Not every story begins with a shot to the face. Can you tell us how this story came about for you?
I like narrative hooks, and starting with action is a grabber. It’s also how the central problem comes to the protagonist. I could’ve opened with a description of how dull asteroid prospecting was, but . . . who wants to read that?
This story deals with where we, as humans, make our home. Can you tell us more about this idea?
I wrote this story in 1979, when the whole Fermi question was a hot topic and we’d come to realize that the O’Neill colony ideas of that era implied that people might well live in space indefinitely. I just put the two together.
It doesn’t seem like a big stretch to say that the narrator appears to identify more with the aliens she encounters than other humans. What is it in Rosemary that allows her to relate to the aliens so well?
She’s alienated from most human society. Loners in the Belt are far apart and take risks. Living indefinitely in space is a way of life. In this way the aliens aren’t so alien.
How do you balance off writing and your academic life? What’s a writing day look like for you?
I write for fun, always have. I fit it in around my research interests and time I spend working with the company I founded, Genescient. SF emerges from my scientific interests, so my life self-reinforces.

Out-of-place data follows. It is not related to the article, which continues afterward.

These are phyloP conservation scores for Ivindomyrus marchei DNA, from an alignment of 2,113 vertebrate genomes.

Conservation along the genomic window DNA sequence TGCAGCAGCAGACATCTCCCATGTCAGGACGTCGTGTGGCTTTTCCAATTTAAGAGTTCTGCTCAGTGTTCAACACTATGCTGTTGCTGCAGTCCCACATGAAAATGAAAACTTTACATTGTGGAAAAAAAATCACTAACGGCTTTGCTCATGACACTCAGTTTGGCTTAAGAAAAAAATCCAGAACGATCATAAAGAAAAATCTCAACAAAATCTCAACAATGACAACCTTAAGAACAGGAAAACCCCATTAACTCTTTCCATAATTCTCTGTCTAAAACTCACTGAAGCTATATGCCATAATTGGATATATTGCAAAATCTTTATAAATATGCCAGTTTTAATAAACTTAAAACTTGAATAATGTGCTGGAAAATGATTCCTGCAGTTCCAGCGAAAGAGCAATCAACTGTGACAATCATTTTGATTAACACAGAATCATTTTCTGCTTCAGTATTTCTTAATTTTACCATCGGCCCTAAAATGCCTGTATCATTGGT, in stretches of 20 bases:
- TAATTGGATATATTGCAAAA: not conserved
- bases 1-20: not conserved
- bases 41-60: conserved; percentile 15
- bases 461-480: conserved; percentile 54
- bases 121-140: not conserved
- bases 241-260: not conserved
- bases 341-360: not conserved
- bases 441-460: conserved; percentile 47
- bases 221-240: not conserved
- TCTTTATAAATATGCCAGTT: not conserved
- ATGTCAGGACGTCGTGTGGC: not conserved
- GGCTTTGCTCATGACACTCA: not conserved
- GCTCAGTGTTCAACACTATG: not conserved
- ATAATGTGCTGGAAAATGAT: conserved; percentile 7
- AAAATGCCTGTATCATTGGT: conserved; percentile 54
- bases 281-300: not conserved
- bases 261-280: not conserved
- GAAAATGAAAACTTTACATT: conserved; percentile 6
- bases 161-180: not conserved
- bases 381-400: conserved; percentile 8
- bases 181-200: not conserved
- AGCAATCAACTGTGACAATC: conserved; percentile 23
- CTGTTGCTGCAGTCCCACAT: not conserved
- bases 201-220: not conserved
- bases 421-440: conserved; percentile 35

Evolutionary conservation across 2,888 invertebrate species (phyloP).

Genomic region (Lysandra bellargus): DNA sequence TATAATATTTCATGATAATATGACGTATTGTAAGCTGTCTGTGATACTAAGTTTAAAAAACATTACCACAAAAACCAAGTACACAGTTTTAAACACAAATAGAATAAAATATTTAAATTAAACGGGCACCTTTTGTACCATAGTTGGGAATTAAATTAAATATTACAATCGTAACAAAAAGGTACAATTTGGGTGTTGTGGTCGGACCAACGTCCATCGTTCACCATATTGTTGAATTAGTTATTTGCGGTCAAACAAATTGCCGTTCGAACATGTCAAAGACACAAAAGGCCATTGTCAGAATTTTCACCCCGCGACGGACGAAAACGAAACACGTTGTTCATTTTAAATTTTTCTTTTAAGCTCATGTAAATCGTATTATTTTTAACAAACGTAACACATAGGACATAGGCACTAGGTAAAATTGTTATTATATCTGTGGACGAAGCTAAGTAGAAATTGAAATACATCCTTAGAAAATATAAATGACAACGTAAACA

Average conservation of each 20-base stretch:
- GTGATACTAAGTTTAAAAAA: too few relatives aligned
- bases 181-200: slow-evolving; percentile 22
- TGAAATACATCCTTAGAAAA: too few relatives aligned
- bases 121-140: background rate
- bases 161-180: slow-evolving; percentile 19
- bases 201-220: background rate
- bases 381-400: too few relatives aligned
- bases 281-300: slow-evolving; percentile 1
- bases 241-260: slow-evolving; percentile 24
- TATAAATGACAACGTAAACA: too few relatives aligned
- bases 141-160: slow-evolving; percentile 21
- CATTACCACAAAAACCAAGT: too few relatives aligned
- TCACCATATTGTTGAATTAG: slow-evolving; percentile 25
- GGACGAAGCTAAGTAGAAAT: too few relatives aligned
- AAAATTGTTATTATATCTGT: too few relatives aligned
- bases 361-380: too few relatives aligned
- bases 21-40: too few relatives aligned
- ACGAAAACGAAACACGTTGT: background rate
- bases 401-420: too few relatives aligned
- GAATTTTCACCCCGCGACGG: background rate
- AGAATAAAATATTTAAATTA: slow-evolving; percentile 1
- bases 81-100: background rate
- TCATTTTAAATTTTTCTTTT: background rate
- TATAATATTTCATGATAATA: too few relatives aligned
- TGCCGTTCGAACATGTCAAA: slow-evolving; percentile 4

I try to write in the mornings, when I’m smarter (we all are, and get more stupid through the day). Sometimes I take months away from writing, which builds a narrative pressure and makes writing fluid when I do return to it. It’s a fun life.
Do you have anything upcoming that you’d like to let our readers know about?
I’ve started revisiting some of my novels and getting them back from their original publishers. In 2011, I reissued in a new edition my longest novel, about cryonics as I’ve known it, Chiller. It’s updated and available in trade paperback and e-editions.
Next year, Larry Niven and I will publish the first of two volumes of a long novel, The Bowl of Heaven. It’s about what I call a Big Smart Object—a starship the size of a solar system, with all the physics worked out. But who would build such a thing . . .
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